The first of these is ‘the value of water to different sectors of the economy’, deter- mining that various sectors of the economy and different parts of the country are willing or able to pay different prices, and assisting decision-makers regarding the allocation and development of water resources.

The latest project in this field is an econometric model to predict the effect that various water resource management scenarios would have on South Africa’s economic development, and is being under-taken by Conningarth Economist, with an expected cost of R2-million and completion expected by 2008.

The second is ‘the economic advantages and disadvantages of water resource development’, which quantifies the effect that water resource development can have on wealth creation, or, on the other hand, the adverse costs that may be incurred resulting from pollu- tion of the water environment.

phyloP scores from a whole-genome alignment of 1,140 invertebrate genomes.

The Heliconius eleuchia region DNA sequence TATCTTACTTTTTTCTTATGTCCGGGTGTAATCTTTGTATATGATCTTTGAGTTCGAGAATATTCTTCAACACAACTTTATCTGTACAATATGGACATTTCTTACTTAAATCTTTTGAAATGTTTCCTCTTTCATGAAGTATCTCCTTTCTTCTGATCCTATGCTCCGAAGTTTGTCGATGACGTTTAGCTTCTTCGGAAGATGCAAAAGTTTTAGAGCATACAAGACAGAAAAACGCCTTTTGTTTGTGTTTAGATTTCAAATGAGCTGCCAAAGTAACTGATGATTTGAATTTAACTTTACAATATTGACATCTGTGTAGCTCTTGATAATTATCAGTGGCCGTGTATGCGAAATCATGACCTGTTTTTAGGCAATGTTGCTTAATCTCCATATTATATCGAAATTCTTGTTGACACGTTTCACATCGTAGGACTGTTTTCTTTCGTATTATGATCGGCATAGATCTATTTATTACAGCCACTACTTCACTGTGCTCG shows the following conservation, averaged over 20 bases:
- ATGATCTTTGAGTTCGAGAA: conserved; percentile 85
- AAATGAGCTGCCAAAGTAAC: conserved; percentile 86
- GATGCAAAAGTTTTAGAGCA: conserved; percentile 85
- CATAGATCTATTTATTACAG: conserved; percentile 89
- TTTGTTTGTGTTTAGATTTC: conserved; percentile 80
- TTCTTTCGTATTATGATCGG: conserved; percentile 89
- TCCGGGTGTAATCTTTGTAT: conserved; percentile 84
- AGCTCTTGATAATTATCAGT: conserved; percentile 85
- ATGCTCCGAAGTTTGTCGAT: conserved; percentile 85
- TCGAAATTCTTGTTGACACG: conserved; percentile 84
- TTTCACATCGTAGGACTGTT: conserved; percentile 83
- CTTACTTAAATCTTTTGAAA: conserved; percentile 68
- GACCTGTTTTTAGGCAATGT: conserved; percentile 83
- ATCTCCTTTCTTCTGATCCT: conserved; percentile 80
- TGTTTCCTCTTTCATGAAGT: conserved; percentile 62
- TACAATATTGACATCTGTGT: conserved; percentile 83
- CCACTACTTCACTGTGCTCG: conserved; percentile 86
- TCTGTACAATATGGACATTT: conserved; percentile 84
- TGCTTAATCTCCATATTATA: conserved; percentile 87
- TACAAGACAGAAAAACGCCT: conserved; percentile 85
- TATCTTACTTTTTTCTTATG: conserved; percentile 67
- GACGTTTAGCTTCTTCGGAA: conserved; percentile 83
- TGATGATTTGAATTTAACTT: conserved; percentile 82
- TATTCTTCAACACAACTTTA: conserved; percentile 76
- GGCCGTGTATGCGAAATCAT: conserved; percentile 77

Many projects under this thrust have thus far concerned the economic effects associated with irrigation development. The latest projects in this area of research are the development of a model to asses the costs associated with eutrophication (the decay of organisms, which depletes the shallow waters of oxygen), being undertaken by Umgeni Water, with an estimated budget of R2-million and results expected in 2008.

Another project researches free basic water services, and whether these are making a difference or not, with a budget of R600 000 and results expected later in 2007.

The third undertaking involves ‘the use of economic instruments to effect behavioural change regarding water use’, and is based on the rationale that where economic value is attached to the use of water, it also presents the opportunity to effect behavioural change.

For example, increasing the water tariff on a sliding scale as consumption increases is an economic instrument to encourage water conservation, and, similarly, pollution can be reduced in an economically efficient way, by levying a charge on waste discharges.